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Broadcasting Act now archaic

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A few months ago, I got home from a church service to find a piece of paper thrown into our yard over the gate. When I scanned through it, I found out it was a threat from the national broadcaster, saying that ZBC had reason to suspect that I was in possession of either a television or radio set thus I should go to the nearest police station to pay up!

As a matter of principle, I disregarded the order. I stopped using the services of ZBC — either television or radio — many years ago, so I see no reason why I should be compelled to pay for services that I don’t use. In fact, in this day and age where multi-media technology has provided us with a broad range of choices, it should be my personal decision to choose whose service I want. And I will pay for it.

Many Zimbabweans are now subscribed to Digital Satellite Television (DStv in short), and month in, month out, they gladly pay subscription fees as a thumbs-up sign to the services that they are getting. By the nature of their services, ZBC are a competitor of DStv and should adhere to the rules of fair play where we should choose whose service we want to use and pay for it.

That they have to resort to threats of prosecution to prod people who do not watch their television programmes or listen to their radio programmes to pay licences shows great desperation. Indeed, the frustration is unmistakable. Do they ever ask themselves why people are reluctant to pay? They need look no further than the external SABC and such other broadcasters to learn some precious lessons on quality broadcasting.

But it seems they will not stop at anything, regardless of the legal challenge mounted by a Harare man questioning why those of us who neither watch ZTV nor listen to local radio stations should be compelled to have valid listeners and viewership licences. Currently, ZBC is running adverts informing all entrepreneurs trading in television and radio sets to be registered with the national broadcaster! The absurdity has just reached alarming levels.

Now that people are accessing alternative television services (from broadcasters other than ZBC) on new multi-media gadgets that include mobile phones, ipads and computers, I dread to imagine ZBC’s next move in which we may be ordered to have valid listeners and viewers’ licences for each of those gadgets. God forbid!

The Broadcasting Services Act Chapter 12:06 Section 38D (2) upon which the national broadcaster bases its argument, is now obsolete.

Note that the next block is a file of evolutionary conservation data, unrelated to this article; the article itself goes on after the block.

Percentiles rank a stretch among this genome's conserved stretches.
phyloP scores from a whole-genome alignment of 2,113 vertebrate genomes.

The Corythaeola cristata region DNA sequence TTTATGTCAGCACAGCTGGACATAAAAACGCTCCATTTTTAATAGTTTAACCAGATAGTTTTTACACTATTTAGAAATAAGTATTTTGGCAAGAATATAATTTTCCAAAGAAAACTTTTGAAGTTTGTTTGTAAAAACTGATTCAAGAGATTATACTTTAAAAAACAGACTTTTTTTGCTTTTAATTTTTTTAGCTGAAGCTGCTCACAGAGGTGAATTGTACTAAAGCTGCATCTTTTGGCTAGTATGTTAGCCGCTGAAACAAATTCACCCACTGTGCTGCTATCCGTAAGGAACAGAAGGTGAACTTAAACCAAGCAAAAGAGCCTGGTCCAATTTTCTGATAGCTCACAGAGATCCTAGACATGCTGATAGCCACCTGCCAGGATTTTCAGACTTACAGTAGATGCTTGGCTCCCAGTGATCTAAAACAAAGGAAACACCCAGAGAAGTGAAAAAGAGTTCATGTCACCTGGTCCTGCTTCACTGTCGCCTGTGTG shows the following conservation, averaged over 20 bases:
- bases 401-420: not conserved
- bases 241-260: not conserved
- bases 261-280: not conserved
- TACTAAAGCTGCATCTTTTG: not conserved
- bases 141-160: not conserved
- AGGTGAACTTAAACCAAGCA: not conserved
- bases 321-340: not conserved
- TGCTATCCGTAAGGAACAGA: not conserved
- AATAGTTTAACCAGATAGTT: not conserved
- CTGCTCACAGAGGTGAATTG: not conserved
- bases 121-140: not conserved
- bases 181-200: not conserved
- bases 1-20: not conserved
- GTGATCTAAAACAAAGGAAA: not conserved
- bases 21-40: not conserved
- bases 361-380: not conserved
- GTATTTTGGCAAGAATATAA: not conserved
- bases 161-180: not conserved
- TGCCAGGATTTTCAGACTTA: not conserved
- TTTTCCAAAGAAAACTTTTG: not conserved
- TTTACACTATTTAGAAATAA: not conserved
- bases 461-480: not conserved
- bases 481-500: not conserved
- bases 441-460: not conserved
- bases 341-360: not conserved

This piece of legislation was crafted at a time when ZBC was the sole broadcaster therefore, by default, everyone who possessed either a radio or television set used their services. But the game plan has since changed, with customers having deserted ZBC en masse in pursuit international broadcasters offering better services.

Honestly, ZBC’s products and services give me heartburn, and, if the proliferation of satellite dishes over people’s houses and businesses are anything to go by, many will agree with me on this point.
Sometimes I even wonder if ZBC still has a respectable client base. If people were happy and satisfied with the services and products on the broadcaster’s shelves, then they would not need any prodding and, at worst, coercion, to buy licences. The broadcaster needs to do some serious soul-searching as to why people who willingly part with as much as $75 for full bouquet of DStv programmes for just one month would resist to pay a mere $50 for a whole year of ZBC’s programming.

I believe our honourable legislators (sometimes I wonder if they still watch ZBC and pay for the licences) should revisit the archaic Broadcasting Services Act and make amendments in line with developments that have since taken place especially with the advent of satellite television and new multi-media technologies. It really does not make sense for a broadcaster to licence someone for the possession of a gadget through which that person also accesses broadcasting services from players other than ZBC itself. The law is faulty in as far as it empowers ZBC to licence someone for possession of a gadget rather than access of its services and products.

Zimpapers’ radio station, Star FM, is also broadcasting and its services are accessed through the same gadget where some people also access ZBC’s services. So what this means is that Star FM, being a same player in the same industry as ZBC, should also licence listeners.

This is just to show that we have a murky scenario that does not make sense at all on our hands and the sooner these contradictions are addressed, the better for listeners and viewers to whom ZBC has become nothing more than a nuisance.

I think the ideal situation would be one where a vehicle (a board, committee etc) is created, perhaps through the Ministry of Information and Publicity, which would license people for possession of information gadgets. This would be a licensing authority. In as far as the provision of products and services through our television and radio sets, ZBC is no different from other service providers such as the BBC, Sky News, CNN, SABC, Btv etc.

In a nutshell, ZBC needs to appreciate that it cannot escape the harsh march of technological advancements where little players that can’t stand the heat of competition have to do the honourable thing and bow out with grace rather than capitalise on unfair advantage.

feedback: pchidavaenzi@newsday.co.zw

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